Big Ten presidents voted 11-3 to cancel fall football season
A court filing disclosed Monday shows Big Ten Conference presidents voted 11-3 to postpone the football season, bringing some clarity to a key question raised in a lawsuit brought by a group of Nebraska football players.
The vote breakdown was revealed in the Big Ten’s response to the lawsuit.
The court documents did not identify how each school voted, but a person familiar with the outcome told The Associated Press that Iowa, Nebraska and Ohio State voted against postponing the fall football season. The person spoke on condition of anonymity because the Big Ten was not planning on making the specifics of its vote public.
The Big Ten announced Aug. 11 it would move its football season from fall to spring semester because of health risks associated with the coronavirus pandemic. The Pac-12 followed suit, joining the Mid-American Conference and the Mountain West.
The eight football players are seeking the reinstatement of a fall season.
“The Big Ten Conference continues to share the disappointment that student-athletes and families are feeling,” the conference said in a statement. “The Big Ten Return to Competition Task Force will continue to be transparent as it actively considers options to get back to competition when it is safe to play.”
The lawsuit in Lancaster County District Court contends, among other things, the players are losing a chance for development, exposure for a possible pro career and won’t be able to market themselves to eventually capitalize on name, image and likeness revenue opportunities.
The Big Ten filing was a response in opposition to the players’ motion for expedited discovery. The filing said the 11-3 vote “far exceeded” the 60% threshold the Big Ten requires. The filing also said the Big Ten based its decision on multiple factors, including the medical advice and counsel of the Big Ten Task Force for Emerging Infectious Diseases and the Big Ten Sports Medicine Committee.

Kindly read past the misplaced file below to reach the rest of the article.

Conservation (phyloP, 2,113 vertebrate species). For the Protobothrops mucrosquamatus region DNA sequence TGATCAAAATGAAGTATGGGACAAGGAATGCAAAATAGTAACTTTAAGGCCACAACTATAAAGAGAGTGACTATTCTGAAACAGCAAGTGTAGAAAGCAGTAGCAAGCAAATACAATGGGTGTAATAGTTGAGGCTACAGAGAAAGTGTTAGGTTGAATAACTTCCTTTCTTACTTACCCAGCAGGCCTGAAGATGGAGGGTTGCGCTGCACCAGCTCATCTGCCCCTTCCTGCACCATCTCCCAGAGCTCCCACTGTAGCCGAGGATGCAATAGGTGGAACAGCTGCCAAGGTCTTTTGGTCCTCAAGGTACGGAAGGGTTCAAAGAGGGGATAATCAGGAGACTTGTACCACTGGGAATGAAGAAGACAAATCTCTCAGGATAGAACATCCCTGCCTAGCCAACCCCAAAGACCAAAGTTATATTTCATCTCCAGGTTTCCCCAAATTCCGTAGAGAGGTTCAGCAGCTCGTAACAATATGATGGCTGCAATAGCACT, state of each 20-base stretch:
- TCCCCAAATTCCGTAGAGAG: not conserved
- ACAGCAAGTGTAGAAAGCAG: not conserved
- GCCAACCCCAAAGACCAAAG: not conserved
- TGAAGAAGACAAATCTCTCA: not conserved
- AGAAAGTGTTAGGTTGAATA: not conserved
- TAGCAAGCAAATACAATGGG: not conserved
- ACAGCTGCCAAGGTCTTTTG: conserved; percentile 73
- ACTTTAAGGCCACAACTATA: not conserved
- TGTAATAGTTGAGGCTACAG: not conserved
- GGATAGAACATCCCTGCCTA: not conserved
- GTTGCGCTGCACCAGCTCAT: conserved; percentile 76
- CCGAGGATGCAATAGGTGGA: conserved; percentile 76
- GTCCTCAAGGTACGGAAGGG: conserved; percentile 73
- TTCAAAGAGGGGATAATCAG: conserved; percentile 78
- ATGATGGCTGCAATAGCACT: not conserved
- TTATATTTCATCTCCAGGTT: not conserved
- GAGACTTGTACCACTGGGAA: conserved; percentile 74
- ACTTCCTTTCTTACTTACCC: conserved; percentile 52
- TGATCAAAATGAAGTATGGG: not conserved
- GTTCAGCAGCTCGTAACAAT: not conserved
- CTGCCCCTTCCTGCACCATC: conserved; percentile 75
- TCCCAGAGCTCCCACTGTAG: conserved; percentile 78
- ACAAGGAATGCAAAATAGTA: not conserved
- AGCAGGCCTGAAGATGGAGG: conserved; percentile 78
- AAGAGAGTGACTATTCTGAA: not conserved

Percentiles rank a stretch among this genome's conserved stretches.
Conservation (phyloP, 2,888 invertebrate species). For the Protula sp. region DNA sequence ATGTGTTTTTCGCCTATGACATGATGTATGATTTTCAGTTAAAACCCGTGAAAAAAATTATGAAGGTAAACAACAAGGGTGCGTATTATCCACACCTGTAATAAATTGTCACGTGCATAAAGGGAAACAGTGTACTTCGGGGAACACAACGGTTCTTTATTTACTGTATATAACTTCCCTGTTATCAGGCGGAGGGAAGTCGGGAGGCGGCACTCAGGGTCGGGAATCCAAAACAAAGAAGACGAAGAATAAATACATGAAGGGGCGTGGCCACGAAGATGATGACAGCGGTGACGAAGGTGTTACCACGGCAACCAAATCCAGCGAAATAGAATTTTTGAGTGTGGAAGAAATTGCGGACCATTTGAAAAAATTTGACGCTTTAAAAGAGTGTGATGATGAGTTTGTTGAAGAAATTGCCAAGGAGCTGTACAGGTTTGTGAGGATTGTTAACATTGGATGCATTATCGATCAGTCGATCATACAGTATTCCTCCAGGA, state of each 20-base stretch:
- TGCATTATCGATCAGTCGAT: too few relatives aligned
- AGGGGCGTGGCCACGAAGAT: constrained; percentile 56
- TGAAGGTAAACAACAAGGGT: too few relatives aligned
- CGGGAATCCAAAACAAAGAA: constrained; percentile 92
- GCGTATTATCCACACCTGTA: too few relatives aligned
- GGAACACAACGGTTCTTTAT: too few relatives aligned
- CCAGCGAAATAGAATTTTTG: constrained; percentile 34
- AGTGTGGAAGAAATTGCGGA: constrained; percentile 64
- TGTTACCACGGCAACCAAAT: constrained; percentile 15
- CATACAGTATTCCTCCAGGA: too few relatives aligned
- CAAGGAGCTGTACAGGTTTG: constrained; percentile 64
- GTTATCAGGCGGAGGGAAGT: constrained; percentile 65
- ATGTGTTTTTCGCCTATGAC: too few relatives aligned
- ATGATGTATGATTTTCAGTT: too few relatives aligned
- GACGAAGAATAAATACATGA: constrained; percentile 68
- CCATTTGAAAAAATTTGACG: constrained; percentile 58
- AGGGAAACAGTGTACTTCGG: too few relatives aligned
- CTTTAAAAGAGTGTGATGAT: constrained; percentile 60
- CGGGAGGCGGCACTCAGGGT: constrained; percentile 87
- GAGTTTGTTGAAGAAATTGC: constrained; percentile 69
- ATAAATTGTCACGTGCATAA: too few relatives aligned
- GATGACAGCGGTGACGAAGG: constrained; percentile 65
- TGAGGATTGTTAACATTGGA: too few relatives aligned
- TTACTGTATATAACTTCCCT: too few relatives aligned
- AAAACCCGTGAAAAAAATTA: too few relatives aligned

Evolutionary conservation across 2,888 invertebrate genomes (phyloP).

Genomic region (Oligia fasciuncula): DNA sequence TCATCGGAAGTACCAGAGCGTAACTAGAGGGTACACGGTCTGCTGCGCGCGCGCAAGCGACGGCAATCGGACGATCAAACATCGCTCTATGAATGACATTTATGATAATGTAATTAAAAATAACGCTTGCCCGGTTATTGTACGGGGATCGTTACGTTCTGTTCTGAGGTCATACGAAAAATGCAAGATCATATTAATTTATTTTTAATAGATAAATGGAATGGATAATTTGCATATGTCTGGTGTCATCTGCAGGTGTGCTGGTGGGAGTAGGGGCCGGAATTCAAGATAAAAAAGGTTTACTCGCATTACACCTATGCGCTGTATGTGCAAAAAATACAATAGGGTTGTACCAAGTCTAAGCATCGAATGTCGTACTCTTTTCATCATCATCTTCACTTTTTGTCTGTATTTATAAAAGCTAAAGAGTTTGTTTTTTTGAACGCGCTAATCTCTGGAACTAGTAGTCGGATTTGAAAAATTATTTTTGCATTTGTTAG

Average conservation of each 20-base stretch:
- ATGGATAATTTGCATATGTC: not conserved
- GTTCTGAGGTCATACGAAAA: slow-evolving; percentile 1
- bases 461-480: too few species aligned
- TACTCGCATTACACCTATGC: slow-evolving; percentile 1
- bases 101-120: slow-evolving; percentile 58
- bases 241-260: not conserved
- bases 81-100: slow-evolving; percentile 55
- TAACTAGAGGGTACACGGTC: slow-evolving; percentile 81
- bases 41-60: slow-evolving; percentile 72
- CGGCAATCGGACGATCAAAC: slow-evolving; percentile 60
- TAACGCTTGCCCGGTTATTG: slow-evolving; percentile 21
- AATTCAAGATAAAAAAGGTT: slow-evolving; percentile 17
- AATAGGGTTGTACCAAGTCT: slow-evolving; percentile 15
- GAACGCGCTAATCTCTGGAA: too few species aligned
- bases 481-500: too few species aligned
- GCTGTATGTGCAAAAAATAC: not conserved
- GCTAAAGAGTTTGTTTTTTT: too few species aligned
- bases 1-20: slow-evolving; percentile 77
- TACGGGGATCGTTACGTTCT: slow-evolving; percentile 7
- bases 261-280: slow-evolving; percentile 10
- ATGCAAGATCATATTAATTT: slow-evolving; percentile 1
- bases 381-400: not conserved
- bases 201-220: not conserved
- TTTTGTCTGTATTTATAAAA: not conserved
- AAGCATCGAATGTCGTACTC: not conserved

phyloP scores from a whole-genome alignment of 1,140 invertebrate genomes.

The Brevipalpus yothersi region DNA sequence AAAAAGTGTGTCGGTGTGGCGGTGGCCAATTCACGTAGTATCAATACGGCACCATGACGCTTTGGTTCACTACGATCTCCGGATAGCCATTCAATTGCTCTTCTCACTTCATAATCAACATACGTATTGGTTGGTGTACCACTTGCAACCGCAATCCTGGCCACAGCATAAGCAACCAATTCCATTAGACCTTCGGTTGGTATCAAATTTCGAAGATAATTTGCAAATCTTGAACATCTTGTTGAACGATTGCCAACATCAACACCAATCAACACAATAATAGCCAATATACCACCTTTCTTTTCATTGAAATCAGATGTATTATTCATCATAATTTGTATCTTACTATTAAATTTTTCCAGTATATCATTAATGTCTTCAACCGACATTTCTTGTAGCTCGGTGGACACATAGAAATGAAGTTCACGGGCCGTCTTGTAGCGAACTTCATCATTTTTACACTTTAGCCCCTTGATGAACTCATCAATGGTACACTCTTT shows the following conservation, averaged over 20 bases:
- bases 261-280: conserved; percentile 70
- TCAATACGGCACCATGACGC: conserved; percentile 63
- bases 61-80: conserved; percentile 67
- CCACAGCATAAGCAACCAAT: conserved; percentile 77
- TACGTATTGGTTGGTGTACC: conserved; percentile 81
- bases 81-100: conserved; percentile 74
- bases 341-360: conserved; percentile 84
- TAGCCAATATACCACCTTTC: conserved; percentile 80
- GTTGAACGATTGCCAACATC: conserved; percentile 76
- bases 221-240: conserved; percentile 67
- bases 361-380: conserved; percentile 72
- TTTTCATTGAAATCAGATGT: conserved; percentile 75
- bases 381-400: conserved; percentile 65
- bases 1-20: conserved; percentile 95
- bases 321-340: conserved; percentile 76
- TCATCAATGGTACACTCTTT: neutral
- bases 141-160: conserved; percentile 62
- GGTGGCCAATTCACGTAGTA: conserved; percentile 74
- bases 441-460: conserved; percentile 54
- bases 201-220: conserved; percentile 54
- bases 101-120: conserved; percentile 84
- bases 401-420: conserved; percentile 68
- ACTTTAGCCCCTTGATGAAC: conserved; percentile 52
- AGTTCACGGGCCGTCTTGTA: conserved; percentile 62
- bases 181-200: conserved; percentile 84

Listed as plaintiffs are Brant and Brig Banks, Alante Brown, Noa Pola-Gates, Jackson Hannah, Garrett Nelson, Ethan Piper and Garrett Snodgrass.
The players’ attorney, Mike Flood, declined immediate comment, saying he needed to read the filing.
Flood, a former speaker of the Nebraska Legislature, owns five radio stations that broadcast Cornhuskers football games as part of the Husker Sports Network.
The lawsuit says the Big Ten’s decision-making process was “flawed and ambiguous” and called into question whether the league’s Council of Presidents and Chancellors formally voted on the decision. The medical studies used to make the decision, the lawsuit says, were not relevant to the circumstances of college-age athletes and did not take into account school safety measures.
“This decision did not occur in a vacuum,” the conference said in its filing.
The decision not to play fall football has created a firestorm in Big Ten country, fanned by the fact the ACC, Big Ten and SEC are pushing ahead with plans to start their seasons in September.
Commissioner Kevin Warren has faced sharp criticism for not clearly laying out how the decision was reached. He has sidestepped questions about the vote breakdown, and his explanations of the medical reasons were panned for not being detailed enough.
A group of Nebraska player parents have been most vocal in demanding answers from the commissioner, and parents from other Big Ten schools joined them.
The Big Ten said last week the lawsuit “has no merit and we will defend the decision to protect all student-athletes as we navigate through this global pandemic. We are actively considering options to get back to competition and look forward to doing so when it is safe to play.”
Flood, in his role representing the Nebraska player parents, previously sent a letter to Warren asking for documents relating to any votes taken, how each school voted, meeting minutes and all audio and video recordings and transcripts of meetings where votes were cast. He also wanted copies of studies, scientific data and medical information or advice considered by the presidents.
Flood had threatened a federal lawsuit if the materials weren’t delivered to him. The Big Ten did not respond to the letter.